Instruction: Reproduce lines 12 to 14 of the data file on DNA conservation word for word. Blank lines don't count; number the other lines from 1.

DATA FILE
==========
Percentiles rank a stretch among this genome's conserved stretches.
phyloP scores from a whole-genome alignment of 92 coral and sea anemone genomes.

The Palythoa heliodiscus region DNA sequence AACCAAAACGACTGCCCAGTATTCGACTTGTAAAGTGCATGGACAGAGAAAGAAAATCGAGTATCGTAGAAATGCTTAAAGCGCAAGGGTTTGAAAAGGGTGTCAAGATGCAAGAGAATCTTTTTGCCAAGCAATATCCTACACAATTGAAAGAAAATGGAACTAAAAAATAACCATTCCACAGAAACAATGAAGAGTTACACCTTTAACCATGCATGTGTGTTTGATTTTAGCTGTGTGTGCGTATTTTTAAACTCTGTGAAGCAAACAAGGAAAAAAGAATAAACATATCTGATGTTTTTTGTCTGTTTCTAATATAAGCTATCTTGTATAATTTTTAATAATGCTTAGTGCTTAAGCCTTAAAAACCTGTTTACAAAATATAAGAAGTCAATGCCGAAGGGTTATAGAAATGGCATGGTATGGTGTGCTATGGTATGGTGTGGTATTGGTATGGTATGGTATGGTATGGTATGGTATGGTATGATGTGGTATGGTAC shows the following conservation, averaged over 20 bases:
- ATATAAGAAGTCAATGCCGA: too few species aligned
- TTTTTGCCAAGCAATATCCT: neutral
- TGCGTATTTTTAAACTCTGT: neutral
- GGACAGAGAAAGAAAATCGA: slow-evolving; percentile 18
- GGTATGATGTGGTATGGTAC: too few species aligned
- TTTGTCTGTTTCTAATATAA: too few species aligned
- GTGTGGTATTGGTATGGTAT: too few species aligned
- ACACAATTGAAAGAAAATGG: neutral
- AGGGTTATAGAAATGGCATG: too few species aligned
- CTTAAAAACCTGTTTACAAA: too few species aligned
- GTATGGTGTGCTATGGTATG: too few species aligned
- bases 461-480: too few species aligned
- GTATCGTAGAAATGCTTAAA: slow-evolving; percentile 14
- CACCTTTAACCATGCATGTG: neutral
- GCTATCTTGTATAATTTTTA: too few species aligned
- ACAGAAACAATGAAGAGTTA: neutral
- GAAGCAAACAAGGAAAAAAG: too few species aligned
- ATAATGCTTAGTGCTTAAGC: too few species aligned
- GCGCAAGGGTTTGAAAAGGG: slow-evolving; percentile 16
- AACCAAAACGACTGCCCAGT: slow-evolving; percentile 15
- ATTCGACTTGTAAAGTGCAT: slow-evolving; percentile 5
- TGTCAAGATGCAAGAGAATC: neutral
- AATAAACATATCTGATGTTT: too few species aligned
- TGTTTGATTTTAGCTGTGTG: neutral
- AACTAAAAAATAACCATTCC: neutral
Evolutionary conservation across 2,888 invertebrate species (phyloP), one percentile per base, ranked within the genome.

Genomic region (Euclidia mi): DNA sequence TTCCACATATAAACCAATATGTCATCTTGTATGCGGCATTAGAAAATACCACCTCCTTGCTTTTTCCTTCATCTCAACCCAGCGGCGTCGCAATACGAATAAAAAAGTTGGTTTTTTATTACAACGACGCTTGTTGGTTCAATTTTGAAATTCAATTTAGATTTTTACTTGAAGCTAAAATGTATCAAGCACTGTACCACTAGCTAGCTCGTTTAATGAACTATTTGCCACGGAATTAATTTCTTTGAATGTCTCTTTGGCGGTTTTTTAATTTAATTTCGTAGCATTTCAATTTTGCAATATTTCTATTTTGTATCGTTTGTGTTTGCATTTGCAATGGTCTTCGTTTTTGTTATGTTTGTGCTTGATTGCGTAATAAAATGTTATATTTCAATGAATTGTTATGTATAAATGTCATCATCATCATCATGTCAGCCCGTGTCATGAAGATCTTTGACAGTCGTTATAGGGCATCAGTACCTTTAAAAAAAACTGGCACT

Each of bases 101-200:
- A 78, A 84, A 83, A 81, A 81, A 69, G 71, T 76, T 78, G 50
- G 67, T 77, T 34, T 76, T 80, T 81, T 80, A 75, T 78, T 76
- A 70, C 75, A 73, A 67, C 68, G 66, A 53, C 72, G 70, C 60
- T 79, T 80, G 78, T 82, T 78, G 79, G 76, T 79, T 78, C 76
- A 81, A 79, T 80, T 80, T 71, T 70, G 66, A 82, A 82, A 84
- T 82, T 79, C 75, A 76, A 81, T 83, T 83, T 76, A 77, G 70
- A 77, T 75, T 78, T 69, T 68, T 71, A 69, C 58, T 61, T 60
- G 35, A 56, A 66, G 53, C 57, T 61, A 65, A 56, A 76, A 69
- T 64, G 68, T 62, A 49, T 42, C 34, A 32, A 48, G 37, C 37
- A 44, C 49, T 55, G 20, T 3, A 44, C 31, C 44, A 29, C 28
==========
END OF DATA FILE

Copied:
- AGGGTTATAGAAATGGCATG: too few species aligned
- CTTAAAAACCTGTTTACAAA: too few species aligned
- GTATGGTGTGCTATGGTATG: too few species aligned